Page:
Currently, our disaster risk management strategies are centered on adaptation which is equally important. However, this is not sufficient as disasters will continue to exacerbate. We need a paradigm shift from solely focusing on adaptation to diversified approaches that help address both adaptation and mitigation risks. For instance, flood risk management should not only include building check dams but also prioritize proper planning of settlements done after thorough research in the area.
There is a need to have an inclusive approach to disaster risk management and participation at all levels is a must. As explained by Dr Ojha in his paper (link) on the need for engaged Himalayan sustainability science, it is crucial to have co-production spaces that allow academic knowledge to include community knowledge through proper engagement with everyone in the local community. This is required because we cannot simply talk about the impacts of disasters and put forward solutions without considering the knowledge of local people who experience the disasters first hand. Due to their lived experiences, local people know what solutions are suitable and realistic in adapting and mitigating flood risks. Failure to consider their opinions will never make a solution effective because of the lack of relevance to the situation they are actually facing.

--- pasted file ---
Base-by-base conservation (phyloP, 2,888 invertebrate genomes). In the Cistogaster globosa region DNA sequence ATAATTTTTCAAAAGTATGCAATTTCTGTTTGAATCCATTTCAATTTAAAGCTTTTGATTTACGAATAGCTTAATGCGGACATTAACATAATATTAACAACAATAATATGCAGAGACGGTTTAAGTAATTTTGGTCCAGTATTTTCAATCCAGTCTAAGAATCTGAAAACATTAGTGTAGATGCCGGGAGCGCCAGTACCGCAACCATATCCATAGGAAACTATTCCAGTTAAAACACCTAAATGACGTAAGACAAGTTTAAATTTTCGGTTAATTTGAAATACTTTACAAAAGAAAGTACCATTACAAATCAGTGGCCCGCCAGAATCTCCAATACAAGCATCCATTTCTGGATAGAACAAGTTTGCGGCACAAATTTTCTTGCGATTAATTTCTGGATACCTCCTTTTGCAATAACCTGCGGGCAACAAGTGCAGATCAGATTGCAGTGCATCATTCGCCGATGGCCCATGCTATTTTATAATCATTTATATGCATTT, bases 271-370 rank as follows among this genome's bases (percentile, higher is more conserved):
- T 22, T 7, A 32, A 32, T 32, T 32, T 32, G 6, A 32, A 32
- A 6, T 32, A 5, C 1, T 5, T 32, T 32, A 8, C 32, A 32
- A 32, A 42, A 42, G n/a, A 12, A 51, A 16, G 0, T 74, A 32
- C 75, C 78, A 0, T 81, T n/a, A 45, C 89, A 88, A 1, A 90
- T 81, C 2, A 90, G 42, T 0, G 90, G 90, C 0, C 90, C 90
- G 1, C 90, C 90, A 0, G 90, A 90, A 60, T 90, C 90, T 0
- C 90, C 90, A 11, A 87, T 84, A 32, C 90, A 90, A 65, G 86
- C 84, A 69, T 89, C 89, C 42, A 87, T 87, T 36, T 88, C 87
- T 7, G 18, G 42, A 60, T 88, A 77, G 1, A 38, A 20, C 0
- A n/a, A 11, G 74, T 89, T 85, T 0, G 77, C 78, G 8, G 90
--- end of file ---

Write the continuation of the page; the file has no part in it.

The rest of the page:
A research done jointly by the Institute for Study and Development Worldwide (IFSD) and Southasian Institute of Advanced Studies (SIAS) on water security in Bidur, Nepal sheds light on the importance of considering community knowledge for relevant solutions. As a developing country, Nepal heavily relies on international funding for development projects. Oftentimes, we submit proposals and immediately start the project without properly considering the impact it will have on the community. This very situation was found in Bidur where the 2015 earthquake destroyed their drinking water and sanitation project.
The community started their own small water schemes which sourced water from local springs. In 2016, Asian Development Bank started a large-scale water supply project with the hopes of solving the water security problem in the area. However, frequent disasters continuously damaged the project and could not operate due to technical issues. On the other hand, the small scheme water supply provided water at times of need to everyone despite their economic and social status. In this case, the community- led project is the better solution when compared with the larger project and accordingly policy suggestions were provided to support the local efforts.
The Bidur case also brings into attention the importance of communicating local knowledge to the key policymakers, either on the regional or national level. If it is not communicated then again effective disaster relevant policies will never be implemented.
As the planet warms, climate change will continue to wreak havoc in every corner of the world. The urgency to act is imperative, but actions should have a holistic participatory approach by co- creating knowledge achieved through active participation with local communities which then is communicated to relevant policy makers.
Two questions are crucial to be considered for proper disaster risk management: